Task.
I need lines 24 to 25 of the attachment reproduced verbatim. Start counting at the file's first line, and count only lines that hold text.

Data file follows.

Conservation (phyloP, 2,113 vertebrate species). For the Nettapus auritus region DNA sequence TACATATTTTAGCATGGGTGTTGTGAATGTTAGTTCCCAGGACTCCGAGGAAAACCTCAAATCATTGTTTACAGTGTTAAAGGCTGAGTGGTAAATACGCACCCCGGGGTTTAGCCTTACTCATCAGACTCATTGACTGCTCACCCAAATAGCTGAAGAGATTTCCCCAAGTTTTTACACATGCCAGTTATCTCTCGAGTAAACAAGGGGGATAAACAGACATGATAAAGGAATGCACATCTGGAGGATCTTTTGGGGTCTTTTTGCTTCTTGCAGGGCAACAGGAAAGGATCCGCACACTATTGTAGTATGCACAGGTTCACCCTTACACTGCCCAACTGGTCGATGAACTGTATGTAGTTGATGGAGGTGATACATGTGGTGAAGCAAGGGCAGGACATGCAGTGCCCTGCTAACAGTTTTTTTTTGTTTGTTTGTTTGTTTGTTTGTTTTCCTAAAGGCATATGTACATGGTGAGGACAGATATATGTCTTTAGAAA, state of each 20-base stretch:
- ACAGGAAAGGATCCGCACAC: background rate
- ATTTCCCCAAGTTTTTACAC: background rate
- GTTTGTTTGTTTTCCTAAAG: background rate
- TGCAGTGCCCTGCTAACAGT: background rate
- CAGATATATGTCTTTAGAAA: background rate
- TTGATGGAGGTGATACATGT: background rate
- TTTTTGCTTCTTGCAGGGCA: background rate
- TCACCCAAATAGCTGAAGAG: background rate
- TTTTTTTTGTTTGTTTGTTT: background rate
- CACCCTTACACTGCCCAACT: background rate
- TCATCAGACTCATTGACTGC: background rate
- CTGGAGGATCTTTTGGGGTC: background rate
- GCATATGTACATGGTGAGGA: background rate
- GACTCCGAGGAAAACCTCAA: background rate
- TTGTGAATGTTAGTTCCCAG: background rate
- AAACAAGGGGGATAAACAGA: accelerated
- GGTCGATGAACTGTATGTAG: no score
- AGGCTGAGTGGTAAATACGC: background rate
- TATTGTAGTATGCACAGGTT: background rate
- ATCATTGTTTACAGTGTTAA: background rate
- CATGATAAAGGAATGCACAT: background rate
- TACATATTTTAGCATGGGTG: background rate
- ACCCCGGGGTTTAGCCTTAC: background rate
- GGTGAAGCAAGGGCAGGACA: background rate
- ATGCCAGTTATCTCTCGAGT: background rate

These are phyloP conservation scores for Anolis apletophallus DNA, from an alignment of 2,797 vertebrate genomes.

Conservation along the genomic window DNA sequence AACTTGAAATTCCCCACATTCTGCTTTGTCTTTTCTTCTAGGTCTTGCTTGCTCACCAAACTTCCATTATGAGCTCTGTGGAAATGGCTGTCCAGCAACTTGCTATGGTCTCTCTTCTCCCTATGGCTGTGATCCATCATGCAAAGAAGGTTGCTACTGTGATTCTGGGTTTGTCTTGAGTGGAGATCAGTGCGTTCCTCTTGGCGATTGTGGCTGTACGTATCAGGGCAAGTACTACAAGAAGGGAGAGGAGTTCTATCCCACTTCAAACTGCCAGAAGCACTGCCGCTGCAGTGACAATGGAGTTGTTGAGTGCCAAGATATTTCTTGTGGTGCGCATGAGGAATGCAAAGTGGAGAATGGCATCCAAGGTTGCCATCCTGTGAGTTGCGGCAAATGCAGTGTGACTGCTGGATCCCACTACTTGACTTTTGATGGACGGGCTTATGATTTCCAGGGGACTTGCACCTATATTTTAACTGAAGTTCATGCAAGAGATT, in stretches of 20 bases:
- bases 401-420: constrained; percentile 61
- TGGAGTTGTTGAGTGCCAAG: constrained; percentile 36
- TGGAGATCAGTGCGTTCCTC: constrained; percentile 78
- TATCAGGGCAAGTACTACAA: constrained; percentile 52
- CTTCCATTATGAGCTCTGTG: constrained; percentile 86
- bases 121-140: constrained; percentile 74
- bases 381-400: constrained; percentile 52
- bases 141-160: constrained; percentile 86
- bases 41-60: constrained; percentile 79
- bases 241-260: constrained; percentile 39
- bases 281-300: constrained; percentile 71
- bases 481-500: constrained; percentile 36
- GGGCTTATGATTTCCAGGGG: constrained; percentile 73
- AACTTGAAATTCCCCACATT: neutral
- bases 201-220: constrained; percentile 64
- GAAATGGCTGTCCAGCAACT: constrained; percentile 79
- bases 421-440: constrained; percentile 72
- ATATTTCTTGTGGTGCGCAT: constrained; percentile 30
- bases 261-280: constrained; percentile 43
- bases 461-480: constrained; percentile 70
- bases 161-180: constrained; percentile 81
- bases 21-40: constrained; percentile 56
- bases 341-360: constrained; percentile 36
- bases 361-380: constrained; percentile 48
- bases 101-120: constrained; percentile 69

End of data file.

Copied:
- ACCCCGGGGTTTAGCCTTAC: background rate
- GGTGAAGCAAGGGCAGGACA: background rate